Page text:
For me, the finite aspect of our time on earth can be a real motivator. I’m a person who likes to think things through and reflect on my decisions before I leap into action. Over the years, however, I’ve noticed that sometimes I spend so much time in my reflection mode that the opportunity disappears. This has led me to adopt a favorite mantra, “Do it now.”

This can be applied in all types of situations and is not just for life’s “big” decisions. For instance, my family and I were in our backyard admiring a spring flower that blooms for only a couple of weeks.  We knew that we wanted to take a picture of it to remember its beauty and we said aloud, “We’ll do that later.” I noticed the pattern and I remembered the many photographs that are only pictures in my mind because I hesitated or thought I’d do it at another time. So instead I said, “No, let’s do it now.  There are too many photos I’ve missed because I thought I’d do it later.”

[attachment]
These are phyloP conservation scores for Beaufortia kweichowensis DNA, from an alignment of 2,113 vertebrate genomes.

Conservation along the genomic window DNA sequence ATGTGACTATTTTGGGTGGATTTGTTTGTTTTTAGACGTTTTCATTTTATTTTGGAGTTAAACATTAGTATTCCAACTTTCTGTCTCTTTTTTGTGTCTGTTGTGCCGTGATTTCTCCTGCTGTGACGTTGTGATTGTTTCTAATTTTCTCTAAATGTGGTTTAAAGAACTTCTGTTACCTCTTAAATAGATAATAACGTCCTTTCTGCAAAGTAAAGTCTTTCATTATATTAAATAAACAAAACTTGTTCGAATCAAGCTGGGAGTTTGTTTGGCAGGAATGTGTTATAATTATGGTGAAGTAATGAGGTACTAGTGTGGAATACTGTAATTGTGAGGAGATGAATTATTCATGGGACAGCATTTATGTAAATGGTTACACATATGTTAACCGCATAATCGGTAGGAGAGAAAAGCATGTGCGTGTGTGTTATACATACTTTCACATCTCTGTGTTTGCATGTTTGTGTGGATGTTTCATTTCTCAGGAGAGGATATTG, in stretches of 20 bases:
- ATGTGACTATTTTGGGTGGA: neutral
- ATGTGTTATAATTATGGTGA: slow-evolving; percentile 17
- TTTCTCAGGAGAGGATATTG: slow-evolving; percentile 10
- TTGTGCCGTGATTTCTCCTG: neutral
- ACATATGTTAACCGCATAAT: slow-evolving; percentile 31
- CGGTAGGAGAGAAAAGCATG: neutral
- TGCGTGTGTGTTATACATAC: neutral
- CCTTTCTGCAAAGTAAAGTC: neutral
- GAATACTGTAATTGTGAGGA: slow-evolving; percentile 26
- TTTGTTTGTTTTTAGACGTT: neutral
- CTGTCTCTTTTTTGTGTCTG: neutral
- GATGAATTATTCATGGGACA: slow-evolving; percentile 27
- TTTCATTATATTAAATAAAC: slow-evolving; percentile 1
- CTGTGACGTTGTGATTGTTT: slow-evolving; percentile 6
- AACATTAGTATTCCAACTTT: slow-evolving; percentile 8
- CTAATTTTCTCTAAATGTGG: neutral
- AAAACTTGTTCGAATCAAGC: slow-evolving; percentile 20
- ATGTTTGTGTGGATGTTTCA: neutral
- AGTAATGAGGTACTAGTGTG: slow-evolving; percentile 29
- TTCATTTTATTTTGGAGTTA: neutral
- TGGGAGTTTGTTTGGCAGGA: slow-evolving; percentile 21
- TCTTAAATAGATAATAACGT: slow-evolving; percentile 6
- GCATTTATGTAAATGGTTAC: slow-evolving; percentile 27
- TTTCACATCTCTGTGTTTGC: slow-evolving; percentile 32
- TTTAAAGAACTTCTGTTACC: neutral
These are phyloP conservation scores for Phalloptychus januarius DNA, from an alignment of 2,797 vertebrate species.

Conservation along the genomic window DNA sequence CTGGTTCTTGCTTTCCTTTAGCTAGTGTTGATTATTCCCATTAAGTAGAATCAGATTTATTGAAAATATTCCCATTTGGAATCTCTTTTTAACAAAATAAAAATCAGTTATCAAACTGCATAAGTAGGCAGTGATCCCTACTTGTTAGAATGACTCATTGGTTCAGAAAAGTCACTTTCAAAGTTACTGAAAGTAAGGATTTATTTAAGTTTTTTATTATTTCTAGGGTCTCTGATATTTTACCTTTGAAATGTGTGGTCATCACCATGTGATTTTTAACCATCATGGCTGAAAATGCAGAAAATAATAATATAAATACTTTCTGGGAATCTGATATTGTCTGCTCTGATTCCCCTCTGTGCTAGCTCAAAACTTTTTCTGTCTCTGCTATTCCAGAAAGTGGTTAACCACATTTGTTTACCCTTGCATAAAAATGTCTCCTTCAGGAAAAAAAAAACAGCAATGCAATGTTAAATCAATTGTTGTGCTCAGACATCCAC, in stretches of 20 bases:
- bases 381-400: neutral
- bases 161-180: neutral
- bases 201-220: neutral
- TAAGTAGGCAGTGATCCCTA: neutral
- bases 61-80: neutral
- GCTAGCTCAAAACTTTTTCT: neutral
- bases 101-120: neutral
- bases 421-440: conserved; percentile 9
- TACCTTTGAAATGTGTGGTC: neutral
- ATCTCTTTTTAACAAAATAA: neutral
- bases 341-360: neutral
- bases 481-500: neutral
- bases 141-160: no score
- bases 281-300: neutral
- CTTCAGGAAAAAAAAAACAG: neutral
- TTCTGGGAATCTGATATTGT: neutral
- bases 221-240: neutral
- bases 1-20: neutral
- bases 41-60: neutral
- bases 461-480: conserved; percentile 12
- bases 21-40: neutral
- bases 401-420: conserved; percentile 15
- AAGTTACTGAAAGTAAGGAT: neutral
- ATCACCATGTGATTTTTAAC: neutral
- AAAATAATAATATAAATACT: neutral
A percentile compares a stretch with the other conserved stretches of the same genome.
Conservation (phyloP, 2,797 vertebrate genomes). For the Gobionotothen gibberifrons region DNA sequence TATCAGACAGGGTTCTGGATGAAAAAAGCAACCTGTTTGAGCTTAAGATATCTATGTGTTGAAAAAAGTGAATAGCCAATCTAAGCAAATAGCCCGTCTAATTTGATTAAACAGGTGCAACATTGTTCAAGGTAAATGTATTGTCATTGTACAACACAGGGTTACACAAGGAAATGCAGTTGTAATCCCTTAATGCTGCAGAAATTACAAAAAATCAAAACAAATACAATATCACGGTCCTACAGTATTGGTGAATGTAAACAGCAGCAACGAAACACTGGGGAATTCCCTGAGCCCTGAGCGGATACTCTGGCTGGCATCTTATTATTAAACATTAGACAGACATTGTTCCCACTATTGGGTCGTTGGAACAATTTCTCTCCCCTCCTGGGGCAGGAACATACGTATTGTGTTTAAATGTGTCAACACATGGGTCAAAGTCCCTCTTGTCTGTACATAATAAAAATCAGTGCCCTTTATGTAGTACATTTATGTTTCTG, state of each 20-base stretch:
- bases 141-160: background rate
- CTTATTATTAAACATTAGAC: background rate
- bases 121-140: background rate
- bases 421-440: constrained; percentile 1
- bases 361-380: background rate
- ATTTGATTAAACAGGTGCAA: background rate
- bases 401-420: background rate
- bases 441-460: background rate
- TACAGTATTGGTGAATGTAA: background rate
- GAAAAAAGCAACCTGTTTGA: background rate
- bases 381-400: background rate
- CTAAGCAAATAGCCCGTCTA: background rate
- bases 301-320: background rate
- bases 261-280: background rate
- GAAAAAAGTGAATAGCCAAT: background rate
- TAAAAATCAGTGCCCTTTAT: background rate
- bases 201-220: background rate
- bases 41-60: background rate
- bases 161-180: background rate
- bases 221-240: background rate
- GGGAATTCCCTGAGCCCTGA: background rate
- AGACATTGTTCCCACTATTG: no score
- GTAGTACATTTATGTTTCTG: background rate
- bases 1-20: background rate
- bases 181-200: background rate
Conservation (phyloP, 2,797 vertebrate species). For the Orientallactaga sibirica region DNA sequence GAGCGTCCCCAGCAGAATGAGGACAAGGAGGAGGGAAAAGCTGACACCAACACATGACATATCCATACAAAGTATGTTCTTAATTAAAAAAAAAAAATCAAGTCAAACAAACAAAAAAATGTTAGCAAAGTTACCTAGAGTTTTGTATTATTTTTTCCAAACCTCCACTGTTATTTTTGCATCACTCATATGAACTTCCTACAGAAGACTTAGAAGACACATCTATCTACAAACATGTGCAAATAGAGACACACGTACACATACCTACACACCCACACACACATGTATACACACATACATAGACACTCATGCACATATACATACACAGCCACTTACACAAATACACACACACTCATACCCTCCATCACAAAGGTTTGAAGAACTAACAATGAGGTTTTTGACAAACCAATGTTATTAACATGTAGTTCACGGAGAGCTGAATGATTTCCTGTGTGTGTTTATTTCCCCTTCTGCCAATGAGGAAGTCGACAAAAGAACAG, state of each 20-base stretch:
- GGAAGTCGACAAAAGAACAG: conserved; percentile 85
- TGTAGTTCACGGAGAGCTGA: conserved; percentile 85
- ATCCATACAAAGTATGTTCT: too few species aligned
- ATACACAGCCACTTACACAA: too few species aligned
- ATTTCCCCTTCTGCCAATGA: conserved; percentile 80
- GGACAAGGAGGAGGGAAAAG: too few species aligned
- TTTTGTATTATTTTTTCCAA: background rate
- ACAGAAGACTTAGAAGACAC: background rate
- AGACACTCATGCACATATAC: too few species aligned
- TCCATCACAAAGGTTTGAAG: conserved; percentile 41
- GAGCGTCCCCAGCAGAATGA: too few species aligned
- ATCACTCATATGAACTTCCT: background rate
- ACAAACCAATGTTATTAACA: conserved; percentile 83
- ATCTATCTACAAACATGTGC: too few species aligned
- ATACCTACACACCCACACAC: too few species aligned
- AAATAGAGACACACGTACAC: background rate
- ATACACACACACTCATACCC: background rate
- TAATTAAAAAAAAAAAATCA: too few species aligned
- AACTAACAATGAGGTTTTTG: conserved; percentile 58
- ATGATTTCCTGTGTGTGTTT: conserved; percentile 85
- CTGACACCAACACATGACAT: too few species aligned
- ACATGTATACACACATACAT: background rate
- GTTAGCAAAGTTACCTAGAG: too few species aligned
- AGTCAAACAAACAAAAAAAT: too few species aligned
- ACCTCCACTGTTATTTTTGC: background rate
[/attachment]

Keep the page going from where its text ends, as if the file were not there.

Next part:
“Do it now” is also helpful for life’s bigger decisions like where to go on vacation, which job to take, and whether or not to try your hand at Tae Kwon Do or hiking the Appalachian Trail or whatever other ambitious task might be on your bucket list. There will never be a “good” or convenient time for a month on the Trail and there probably will never be the ideal economic conditions for going to Bora Bora, but if these are things that will make your life meaningful to you, then I say, “Do it now.”

Perhaps this is bad advice and the savers among us will say, “Plan, be careful, you never know.”  Well, it’s true, you never do know.  You never know when your time on this earth will cease and you never know when the opportunity in front of you now will come again. Living here and now and staying true to your highest intentions and your higher self are good guides for this life. Knowing that this moment might not happen again helps me to live from a place of gratitude and of heightened awareness. When I’m gratefully aware of the goodness in this moment, I can soften around it and choose what needs to be done now.

How do you live from a “Do it now” perspective?  Is the finite aspect of time a motivator for you? Please share your thoughts in the comments below.


It has been awhile . . . How can it be that every nook and cranny of time gets filled up?  Every ounce of energy gets sapped?